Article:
Washington Chicken Farmers Can Prepare Against PandemicPosted: Updated:
Pasco, Wash. - The State of Washington wants your help to prevent a possible outbreak of the avian influenza virus.
The state wants to be well prepared if the flu hits here. And if you have chickens in your backyard you might be able to help.
The avian flu is a deadly disease that's killed hundreds of millions of birds worldwide. And in some cases it's spread to humans. So far it's never come to Washington state and hopefully it never will, but if it does the state wants to be ready.
The State of Washington wants to make sure migrant birds don't mingle with farm birds. But you can't exactly tell birds where and when to fly. So instead the state wants people who keep chickens, quail, pheasants, or turkeys in their backyard to let officials come in and give the birds a quick test.
"If you can find it while it's still early you can eliminate that virus to stay in a bird population and not mutate into the high pathogenic influenza," Dr. Linda Carpenter, Washington State Department of Agriculture.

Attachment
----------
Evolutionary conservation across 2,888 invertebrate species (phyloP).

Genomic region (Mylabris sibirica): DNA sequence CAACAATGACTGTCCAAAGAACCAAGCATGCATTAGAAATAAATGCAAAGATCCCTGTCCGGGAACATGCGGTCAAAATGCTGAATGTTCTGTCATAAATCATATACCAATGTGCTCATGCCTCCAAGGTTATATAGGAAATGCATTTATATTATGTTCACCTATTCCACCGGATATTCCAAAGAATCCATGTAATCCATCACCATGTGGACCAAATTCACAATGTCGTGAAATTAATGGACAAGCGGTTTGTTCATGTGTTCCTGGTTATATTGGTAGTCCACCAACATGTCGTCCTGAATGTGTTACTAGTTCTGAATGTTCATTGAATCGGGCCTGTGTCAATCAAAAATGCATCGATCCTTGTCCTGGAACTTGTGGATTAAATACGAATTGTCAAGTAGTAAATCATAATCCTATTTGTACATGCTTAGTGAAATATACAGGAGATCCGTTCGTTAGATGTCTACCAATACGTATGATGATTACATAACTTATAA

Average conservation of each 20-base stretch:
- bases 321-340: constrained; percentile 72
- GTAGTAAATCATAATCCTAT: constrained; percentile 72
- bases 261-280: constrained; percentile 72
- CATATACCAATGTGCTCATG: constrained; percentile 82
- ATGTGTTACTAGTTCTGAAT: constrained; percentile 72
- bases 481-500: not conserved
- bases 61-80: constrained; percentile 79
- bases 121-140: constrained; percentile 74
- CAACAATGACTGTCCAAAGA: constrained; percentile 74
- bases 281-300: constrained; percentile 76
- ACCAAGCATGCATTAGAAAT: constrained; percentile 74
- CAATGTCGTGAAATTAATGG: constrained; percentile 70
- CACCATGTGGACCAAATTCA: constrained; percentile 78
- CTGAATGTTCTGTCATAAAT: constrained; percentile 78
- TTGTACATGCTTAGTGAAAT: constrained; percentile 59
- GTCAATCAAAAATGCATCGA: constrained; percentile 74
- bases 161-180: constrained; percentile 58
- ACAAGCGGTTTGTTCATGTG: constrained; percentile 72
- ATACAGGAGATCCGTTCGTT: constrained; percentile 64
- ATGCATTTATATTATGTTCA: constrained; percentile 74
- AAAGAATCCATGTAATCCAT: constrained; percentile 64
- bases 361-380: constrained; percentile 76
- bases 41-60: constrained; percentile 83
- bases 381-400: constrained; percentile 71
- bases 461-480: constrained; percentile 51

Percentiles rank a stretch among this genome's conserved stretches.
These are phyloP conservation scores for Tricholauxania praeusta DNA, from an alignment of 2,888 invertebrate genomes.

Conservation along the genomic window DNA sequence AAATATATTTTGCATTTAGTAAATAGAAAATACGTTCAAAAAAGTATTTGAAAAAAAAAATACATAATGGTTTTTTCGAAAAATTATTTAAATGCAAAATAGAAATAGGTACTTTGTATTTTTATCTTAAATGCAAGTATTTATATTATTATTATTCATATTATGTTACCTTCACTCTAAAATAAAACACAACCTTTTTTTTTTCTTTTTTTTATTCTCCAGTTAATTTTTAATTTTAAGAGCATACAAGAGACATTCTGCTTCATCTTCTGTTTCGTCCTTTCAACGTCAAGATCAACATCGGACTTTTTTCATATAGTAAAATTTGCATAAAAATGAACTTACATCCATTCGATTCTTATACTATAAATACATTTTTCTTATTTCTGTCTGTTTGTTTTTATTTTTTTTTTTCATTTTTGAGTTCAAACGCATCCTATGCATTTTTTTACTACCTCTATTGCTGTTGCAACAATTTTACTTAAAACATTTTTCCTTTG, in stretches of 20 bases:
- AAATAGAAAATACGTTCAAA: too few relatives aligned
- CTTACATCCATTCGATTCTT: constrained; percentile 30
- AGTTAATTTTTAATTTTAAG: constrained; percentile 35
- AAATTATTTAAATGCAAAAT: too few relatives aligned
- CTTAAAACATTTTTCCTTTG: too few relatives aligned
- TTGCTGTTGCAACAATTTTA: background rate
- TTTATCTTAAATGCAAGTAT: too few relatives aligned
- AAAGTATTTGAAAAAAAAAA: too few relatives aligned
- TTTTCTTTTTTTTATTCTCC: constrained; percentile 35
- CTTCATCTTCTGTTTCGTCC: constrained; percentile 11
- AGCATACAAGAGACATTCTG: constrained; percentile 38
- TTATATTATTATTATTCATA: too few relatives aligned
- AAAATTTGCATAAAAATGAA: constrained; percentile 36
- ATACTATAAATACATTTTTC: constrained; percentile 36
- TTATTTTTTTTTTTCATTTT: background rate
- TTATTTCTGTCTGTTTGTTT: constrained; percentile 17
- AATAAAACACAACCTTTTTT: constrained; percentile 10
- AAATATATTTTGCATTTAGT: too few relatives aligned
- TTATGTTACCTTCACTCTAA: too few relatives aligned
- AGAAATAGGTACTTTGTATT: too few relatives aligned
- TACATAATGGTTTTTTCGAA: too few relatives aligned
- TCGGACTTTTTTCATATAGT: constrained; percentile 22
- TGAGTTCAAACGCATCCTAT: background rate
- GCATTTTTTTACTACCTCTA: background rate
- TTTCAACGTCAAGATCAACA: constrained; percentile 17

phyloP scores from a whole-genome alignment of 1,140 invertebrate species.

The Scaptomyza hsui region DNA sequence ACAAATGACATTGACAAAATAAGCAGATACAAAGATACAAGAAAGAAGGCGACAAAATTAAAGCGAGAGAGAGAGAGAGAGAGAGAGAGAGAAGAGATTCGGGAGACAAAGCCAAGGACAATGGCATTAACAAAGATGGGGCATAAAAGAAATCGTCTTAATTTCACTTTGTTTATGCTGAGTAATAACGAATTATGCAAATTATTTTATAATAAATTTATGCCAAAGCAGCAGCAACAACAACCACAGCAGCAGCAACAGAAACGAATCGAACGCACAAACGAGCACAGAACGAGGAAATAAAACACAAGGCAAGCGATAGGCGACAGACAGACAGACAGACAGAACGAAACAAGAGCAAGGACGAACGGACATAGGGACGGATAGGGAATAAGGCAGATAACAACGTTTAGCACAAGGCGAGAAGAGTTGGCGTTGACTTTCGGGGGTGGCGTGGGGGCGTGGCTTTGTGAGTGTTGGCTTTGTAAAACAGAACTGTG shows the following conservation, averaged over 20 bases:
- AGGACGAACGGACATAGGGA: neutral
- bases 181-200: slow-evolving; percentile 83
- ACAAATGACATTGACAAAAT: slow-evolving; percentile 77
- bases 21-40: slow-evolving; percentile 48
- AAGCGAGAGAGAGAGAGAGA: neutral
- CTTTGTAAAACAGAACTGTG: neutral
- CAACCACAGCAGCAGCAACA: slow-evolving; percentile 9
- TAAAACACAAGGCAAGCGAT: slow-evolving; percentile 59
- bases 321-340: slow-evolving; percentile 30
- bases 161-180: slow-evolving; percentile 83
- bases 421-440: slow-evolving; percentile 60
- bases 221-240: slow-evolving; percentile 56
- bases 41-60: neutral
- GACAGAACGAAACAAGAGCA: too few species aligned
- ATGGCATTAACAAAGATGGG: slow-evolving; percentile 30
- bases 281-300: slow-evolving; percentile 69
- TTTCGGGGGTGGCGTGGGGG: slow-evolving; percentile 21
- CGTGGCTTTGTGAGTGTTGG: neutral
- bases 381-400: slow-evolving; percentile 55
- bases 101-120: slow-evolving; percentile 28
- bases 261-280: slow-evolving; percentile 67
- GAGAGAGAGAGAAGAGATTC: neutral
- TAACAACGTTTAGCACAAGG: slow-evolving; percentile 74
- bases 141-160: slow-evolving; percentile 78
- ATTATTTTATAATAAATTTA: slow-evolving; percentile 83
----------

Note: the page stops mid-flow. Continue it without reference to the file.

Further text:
The state will even make it worth your while. The state will pay you up to $60 every three months to swab your flocks, or $10 to test a dozen eggs.
It's looking for over one hundred farmers state wide. Kent Woodward runs a commercial egg farm in Franklin County. He believes preparing for the flu is a good idea.
"It's not something that comes from nowhere. It comes from someplace, so as long as we seclude ourselves and keep what we've got separate from everything else we shouldn't have a problem," said Kent Woodward, Oakdell Egg Farms.
Last year the state swabbed over 4,000 birds and eggs with no signs of the strain. And hopes to keep that trend going.
If you'd like to volunteer for the backyard flock swabbing call the Washington State Avian Health Hotline at 1-800-606-3056.